In the past few years, Ketamine use for depression has exploded in popularity. Ketamine clinics have popped up throughout the United States. As more and more research is conducted, a few things have become clear. First, Ketamine is a useful medication for the acute treatment of severe depression and/or suicidal thoughts. However, Ketamine is not a permanent cure for these issues. The effects of Ketamine on depressive and suicidal symptoms can begin immediately after the first infusion, or after several infusions. Although there is not specific research delineating the duration of Ketamine’s effect on ameliorating depressive and suicidal symptoms, in general the effects last while the infusions are taking place and up to several weeks afterwards.
PCH Treatment Center offers Ketamine infusions on site. Clients who will undergo Ketamine administration need to understand that it is not a curative, but rather adjunctive treatment to help them maximize their potential in the PCH treatment progams. It is important that Ketamine is used in conjunction with psychotherapy and medication management. At PCH, we have specific indications for Ketamine treatment. We perform a thorough assessment, and a multidisciplinary team then meets to evaluate the appropriateness of Ketamine therapy for any specific client. Indications include severe depressive symptoms that are interfering with a client’s ability to attend or engage in programming and/or suicidal thoughts or behaviors. Ketamine is also useful to stabilize a client with severe depression or suicidality while their medication regimen is optimized and they are integrating into therapies and therapeutic relationships.
Ketamine is a potent anesthetic agent and is pharmacologically related to phencyclidine (PCP), a well-known hallucinogenic. Ketamine is an N-methyl-D-aspartate (NMDA) receptor antagonist. It has been used for anesthesia in the United States for over 50 years both for humans and in veterinary medicine. At subanesthetic doses (doses that do not alter consciousness), Ketamine has been shown to increase brain glutamate levels. This mechanism is important because glutamate pathways are altered in patients with major depressive disorder. There is also abnormal glutamate–glutamine–gamma-aminobutyric acid functioning in persons who are suicidal. No other antidepressant medications work to modulate the glutamatergic system – this makes Ketamine a unique pharmacologic tool.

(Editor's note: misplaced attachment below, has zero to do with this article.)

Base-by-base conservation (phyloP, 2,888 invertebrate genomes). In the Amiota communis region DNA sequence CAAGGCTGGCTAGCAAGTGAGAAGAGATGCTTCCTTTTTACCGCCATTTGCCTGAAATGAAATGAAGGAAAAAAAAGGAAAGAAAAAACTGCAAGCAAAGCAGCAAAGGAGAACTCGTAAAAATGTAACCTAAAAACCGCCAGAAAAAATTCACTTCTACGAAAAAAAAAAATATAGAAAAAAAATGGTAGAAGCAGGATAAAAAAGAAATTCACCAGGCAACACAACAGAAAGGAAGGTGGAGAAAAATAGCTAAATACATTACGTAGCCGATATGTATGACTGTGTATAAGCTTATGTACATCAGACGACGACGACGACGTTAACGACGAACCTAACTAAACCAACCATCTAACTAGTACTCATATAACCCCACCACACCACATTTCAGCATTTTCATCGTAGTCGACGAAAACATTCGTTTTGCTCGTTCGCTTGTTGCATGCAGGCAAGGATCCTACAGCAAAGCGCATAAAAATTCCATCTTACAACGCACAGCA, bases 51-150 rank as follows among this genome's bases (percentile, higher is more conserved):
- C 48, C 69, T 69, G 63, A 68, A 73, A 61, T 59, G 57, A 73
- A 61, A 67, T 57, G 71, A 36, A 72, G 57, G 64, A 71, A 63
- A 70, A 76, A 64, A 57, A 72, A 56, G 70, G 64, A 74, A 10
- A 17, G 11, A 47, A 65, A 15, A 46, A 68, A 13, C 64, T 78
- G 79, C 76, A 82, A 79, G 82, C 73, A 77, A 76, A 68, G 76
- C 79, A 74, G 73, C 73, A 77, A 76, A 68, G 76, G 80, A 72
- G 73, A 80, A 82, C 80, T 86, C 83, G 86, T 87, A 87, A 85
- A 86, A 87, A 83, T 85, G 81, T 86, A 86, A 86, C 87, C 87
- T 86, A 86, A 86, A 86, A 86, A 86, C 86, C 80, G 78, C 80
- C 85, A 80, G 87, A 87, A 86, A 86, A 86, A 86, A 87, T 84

Ketamine has been observed to rapidly reduce depressive symptoms and suicidal ideation (SI). A recent study in the Journal Depression and Anxiety concluded that “A single infusion of ketamine can be a safe and feasible treatment option for depressed, suicidal patients. We found it to alleviate suicidal ideation in the first hours after infusion.” Ketamine has a specific impact on SI that is independent of improvement in depression and anxiety. Current treatment options for suicidality are limited. They include brain stimulation (such as Electroconvulsive Therapy or Transcranial Magnetic Stimulation) and pharmacological interventions. Medications that have been shown to effectively treat suicidality have a slow onset and long duration of action. The efficacy of lithium in treating suicidality has been documented. Clozapine has also been shown to reduce suicide risk in patients with schizophrenia. Both lithium and clozapine require a significant time to efficacy and are thus not useful in an urgent or emergent psychiatric state. The studies performed so far show promising trends of Ketamine being an effective and rapid treatment with minimal side effects for suicidality.
In summary, PCH Treatment finds that Ketamine is useful for specific clients in our programs who are experiencing severe depression and/or suicidal ideation. PCH will perform Ketamine infusions on site as a part of our integrated treatment programs, to help clients better participate in their programming and to feel safer. Ketamine infusions are administered on the PCH premises by PCH Co-Founder Terry Krekorian, M.D., who is a Board-Certified Anesthesiologist. Dr. Krekorian has administered hundreds of Ketamine infusions and full safety protocols and monitoring are employed.